by Michael Healey
Directed by Alexander Dinelaris
Oberon Theatre Ensemble
at the June Havoc Theatre
312 West 36th Street

Reviewed by David Spencer

It has taken the  off-off Broadway Oberon Theatre Ensemble to finally bring the award-winning Canadian play "The Drawer Boy" by Michael Healey, an international favorite, which has been making the rounds of the US regionals to great acclaim for the nearly 15 years since its Toronto debut. And one can see why: a sweet three-hander, it offers three swell and unique roles for a talented trio to assay.

                  It’s 1972, the locale is a farm in Ontario, and young, callow Miles (Alex Fast) is an actor in a troupe putting together a play about farmers and farm life. [Playwright Healey, himself a prominent Canadian actor—among the stars of the TV cult-hit Canadian legal dark comedy This is Wonderland—He shows up at the house of two veteran farmers, wry-witted Morgan (Brad Fryman) and his slow-witted, seemingly retarded (due to an accident years before) partner and best friend Angus (William Laney). Miles offers his services as a farmhand in exchange for first-hand knowledge of the life, and the mutual influence of him on the farmers and vice versa creates an alchemy that changes everything–most profoundly in Angus, who, breaking out of years of methodical pattern, finds his mind newly engaged, synapses newly connecting across the barriers of time and injury…such that his once-staid existence with Morgan is changed forever.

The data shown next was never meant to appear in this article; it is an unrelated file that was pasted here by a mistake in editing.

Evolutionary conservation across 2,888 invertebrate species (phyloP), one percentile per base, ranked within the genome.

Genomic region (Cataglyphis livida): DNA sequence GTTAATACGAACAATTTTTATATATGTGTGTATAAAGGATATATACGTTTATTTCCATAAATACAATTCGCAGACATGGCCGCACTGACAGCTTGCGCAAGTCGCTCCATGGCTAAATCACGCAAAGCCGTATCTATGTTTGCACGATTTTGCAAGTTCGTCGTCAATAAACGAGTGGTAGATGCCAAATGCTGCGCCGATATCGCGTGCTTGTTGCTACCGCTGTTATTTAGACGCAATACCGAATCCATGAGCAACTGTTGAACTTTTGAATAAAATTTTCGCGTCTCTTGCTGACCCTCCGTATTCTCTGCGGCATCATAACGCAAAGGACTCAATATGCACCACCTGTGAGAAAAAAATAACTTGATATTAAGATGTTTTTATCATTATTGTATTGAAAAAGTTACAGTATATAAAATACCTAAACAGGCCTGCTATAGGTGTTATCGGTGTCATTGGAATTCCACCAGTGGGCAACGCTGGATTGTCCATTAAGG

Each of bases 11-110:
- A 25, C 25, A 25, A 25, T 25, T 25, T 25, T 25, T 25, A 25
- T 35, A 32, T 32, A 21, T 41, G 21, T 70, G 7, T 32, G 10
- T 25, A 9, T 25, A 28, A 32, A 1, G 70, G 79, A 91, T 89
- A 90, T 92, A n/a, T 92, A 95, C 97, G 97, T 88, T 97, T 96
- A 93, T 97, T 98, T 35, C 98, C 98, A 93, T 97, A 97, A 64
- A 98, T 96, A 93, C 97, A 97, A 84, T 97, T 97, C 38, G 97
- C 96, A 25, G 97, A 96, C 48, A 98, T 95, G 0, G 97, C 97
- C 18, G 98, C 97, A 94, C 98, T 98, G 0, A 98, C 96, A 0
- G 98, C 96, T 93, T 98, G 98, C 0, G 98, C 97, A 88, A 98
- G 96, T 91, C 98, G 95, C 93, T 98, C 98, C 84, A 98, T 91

An understandably audience-friendly heart-warmer about friendship, awakening and articulating the-hard-truth-that-heals, "The Drawer Boy" is here given appropriately low-key direction by Alexander Dinelaris—though at pivotal moments it is too low-key. Brad Fryman’s dry manner is overused to the point of becoming laconic and, frankly, inaudible when we most need to hear him—two monologues in particular that literally change the course of the play. (Fryman seems capable of an alternate delivery, so this is not about talent or ineptitude; a clear choice has been made, but it’s a conscious mistake and it comes close to crippling the play. Fortunately, the rest of the production is sound enough, and the play so engaging that the audience is far more forgiving of this than they ought to be. Alex Fast is well-cast to deliver Miles’ quirky mix of city sophistication with bumbling naïveté about the country—not an easy balance—and if William Laney’s Angus doesn’t exactly steal the show, he certainly claims its center with his complex and shaded performance of a deceptively simple character.

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